If I co-signed for my grandson’s car and now I can’t pay for it, what will happen?

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If I co-signed for my grandson’s car and now I can’t pay for it, what will happen?

He couldn’t pay for I so I did for 1 year. We still owe $7400.

Asked on January 29, 2011 under Bankruptcy Law, Missouri

Answers:

SJZ, Member, New York Bar / FreeAdvice Contributing Attorney

Answered 10 years ago | Contributor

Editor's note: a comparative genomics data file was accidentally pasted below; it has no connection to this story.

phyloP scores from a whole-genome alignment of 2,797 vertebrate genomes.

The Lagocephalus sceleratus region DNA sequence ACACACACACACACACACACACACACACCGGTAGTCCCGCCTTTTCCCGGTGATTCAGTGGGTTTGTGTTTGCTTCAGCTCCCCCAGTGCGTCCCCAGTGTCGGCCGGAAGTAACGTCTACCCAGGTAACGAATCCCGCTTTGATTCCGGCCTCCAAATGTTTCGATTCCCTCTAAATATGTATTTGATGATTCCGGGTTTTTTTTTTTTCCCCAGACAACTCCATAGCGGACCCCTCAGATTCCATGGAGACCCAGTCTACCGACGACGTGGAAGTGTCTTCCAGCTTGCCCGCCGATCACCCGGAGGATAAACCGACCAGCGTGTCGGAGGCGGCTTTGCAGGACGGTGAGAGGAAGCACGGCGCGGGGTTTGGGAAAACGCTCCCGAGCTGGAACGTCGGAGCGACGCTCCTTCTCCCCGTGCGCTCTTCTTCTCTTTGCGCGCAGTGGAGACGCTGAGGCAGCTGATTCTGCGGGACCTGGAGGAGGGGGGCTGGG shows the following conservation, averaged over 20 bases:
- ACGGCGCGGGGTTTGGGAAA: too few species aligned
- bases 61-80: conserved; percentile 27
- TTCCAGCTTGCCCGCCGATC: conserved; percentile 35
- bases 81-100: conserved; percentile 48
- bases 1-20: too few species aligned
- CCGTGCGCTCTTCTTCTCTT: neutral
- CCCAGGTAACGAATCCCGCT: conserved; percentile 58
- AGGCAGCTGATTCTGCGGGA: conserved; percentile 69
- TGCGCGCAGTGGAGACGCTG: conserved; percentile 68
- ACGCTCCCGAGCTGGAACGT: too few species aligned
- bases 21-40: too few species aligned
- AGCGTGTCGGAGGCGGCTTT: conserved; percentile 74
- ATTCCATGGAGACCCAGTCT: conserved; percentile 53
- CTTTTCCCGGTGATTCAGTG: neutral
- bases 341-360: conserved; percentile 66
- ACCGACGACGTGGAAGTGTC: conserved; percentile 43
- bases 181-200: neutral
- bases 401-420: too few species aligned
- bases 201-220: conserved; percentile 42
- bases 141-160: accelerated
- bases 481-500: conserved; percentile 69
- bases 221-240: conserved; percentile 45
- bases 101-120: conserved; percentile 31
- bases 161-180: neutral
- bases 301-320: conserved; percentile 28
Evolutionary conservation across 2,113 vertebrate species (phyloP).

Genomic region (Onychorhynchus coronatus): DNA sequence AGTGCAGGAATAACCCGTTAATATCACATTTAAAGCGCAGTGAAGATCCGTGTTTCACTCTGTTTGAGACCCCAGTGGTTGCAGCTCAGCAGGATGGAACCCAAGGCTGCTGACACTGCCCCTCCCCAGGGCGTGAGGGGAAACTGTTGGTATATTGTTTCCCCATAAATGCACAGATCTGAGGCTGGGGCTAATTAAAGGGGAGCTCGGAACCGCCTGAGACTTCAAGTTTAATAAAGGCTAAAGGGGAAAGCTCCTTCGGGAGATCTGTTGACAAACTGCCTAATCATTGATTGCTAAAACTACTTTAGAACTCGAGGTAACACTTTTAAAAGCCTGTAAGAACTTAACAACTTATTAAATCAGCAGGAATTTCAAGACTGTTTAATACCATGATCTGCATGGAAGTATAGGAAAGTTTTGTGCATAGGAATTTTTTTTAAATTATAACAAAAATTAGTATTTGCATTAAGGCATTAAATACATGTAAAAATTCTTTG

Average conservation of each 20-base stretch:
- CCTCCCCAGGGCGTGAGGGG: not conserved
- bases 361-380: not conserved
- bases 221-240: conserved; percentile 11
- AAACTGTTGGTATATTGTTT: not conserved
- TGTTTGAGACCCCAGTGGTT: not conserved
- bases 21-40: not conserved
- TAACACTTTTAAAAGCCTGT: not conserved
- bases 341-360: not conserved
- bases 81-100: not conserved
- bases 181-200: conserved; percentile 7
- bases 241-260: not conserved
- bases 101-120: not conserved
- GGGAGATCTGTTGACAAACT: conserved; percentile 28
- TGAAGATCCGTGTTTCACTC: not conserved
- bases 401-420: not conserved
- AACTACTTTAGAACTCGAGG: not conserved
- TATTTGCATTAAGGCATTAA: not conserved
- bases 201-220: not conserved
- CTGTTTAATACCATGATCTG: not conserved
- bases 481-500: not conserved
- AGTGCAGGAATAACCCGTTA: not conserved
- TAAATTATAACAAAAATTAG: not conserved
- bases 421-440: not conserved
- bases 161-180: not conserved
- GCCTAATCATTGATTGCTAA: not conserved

As a cosignor, you are as liable for the debt as your grandson. That means (1) you can be sued for the money (and if you look to be more likely than your grandson to have the money, the lender will probably go after you); and (2) if you default, you will have the default on your credit record, damagin your credit severely. If you are sued, lose, and  still don't pay, the lender may try to garnish salary (though social security and pensions are usually exempt) or put a lien on propertly. The car can be repossed if the debt is not paid; if it is, the value of the car (e.g. what it sells for at auction) will be applied vs. the debt and you will owe the balance. Cosigning is VERY dangerous--since if you have to cosign for someone, it's because they are a bad credit risk and there's a good chance you'll be left holding the bag. You can and should try to either settle the debt for less or work out a payment schedule you can meet.


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